Likewise, the anti-institution bent is ahistorical and unrealistic. James Davison Hunter makes a convincing case in To Change the World that institutions are necessary for cultural change, let alone for sociological identity. Contra McNeal, a “total conversion from the institutional model” of church is neither wise nor possible (58). We need to put to rest the mantra: we don’t go to church, we are the church (45, 19). Membership is New Testament language (1 Cor. 12:12-20) and so is the language of coming together as a church (1 Cor. 11:18). Going to church is biblical. Being a member is biblical. Discipline is biblical (1 Cor. 5). Church oversight is biblical (Acts 20:28; Phil. 1:1; 1 Tim. 3:1-7; 5:17). Submitting to your leaders is biblical, and so is making the care of church members a serious priority (Heb. 13:17). Let’s not spur on mission by stomping all over ecclesiology.

That Bad, Really?

Unless traditional church is just code for “really bad churches,” missional leaders should be more careful not to paint traditional churches in the worst possible light. Missional leaders, says McNeal, have a passion to introduce people to the revelation of God’s heart for the world through Jesus while church-based leadership needs the props of religious authority and real estate (14). Kingdom-oriented leadership is organic, disruptive, personal, prophetic, and empowering. Church-based leadership, on the other hand, “can be described as institutional, maintenance-oriented, positional, pastoral, church-focused, and highly controlling” (131). Is that really what most leaders in traditional churches are like?

Similarly, is it really fair to say “Self-centeredness and self-absorption are tolerated, even encouraged, in the traditional church”? (65) Can a traditional worship service really be likened to bringing people into the Y once a week, feeding them coffee and donuts, and letting them watch their instructor work out? (98) And is it accurate to say “the program-driven church often focuses on teaching, in an autocratic manner” and that “those who carry the responsibility for this teaching” measure their effectiveness based “on delivery prowess, not on the level or scope of transformed living among their listeners”? (101)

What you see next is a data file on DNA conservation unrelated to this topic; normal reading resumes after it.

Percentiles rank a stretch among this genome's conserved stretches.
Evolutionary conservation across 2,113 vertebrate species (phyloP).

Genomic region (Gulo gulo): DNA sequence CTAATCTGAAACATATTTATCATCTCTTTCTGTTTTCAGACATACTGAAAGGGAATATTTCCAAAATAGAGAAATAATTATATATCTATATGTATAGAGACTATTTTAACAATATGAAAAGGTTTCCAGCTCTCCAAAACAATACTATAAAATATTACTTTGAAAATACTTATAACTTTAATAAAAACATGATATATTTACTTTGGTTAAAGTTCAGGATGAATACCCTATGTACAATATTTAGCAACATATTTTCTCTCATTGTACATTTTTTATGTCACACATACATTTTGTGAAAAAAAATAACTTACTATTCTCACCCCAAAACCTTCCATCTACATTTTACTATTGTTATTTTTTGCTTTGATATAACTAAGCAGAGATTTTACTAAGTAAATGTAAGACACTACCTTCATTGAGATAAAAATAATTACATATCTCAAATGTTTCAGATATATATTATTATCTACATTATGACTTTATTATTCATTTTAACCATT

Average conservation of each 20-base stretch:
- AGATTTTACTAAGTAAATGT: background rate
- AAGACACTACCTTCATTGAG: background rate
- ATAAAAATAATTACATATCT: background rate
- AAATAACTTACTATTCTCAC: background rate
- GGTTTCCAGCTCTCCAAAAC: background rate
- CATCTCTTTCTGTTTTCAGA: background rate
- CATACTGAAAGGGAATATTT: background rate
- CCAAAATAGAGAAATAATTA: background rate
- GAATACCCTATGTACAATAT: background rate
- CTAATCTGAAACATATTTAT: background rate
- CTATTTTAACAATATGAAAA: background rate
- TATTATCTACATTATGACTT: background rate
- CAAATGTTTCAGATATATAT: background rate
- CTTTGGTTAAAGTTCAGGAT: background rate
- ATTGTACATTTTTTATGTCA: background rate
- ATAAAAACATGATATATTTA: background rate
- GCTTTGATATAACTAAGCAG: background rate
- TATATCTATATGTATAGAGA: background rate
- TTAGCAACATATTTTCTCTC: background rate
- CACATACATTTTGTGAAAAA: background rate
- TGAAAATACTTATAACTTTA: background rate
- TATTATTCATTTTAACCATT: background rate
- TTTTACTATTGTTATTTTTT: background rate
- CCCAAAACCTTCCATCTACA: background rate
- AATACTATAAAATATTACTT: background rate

More Than Assumptions

More seriously, Missional Renaissance fails to lay the necessary groundwork for many of its practical exhortations and examples. We are often told to move from a church-centric worldview to a kingdom-centric worldview, but there is no biblical reflection on the nature of the kingdom or its overlap with the church. It is more or less assumed that the kingdom is all the good stuff we want to do in the world and the church is an institutional dinosaur. Likewise, before we commend those who frequently cancel their weekly worship service in order to serve in the community we should think about why we worship and whether gathering on the Lord’s Day for covenant renewal can be missed so easily.

Furthermore, there’s precious little biblical reflection on church polity and the nature of the church. The missional model may have pastors as community service agents, but the biblical model is that they be shepherds of the flock. Missional folks may feel like the church doesn’t exist for itself, and in some ways they’re right. But what about all the one another commands? What about Paul’s careful instructions for the widows in the church (1 Timothy 5)? What about “Do good to all people, especially the household of God” (Gal. 6:10)? It sounds prophetic to lambaste the church for being focused on its own members, but there are lots of commands that tell us we should be (Acts 20:28; Romans 12:3-13; Eph. 4:1-16; 1 John 3:17).

Part 2 is coming on Thursday. Part 3 on Friday.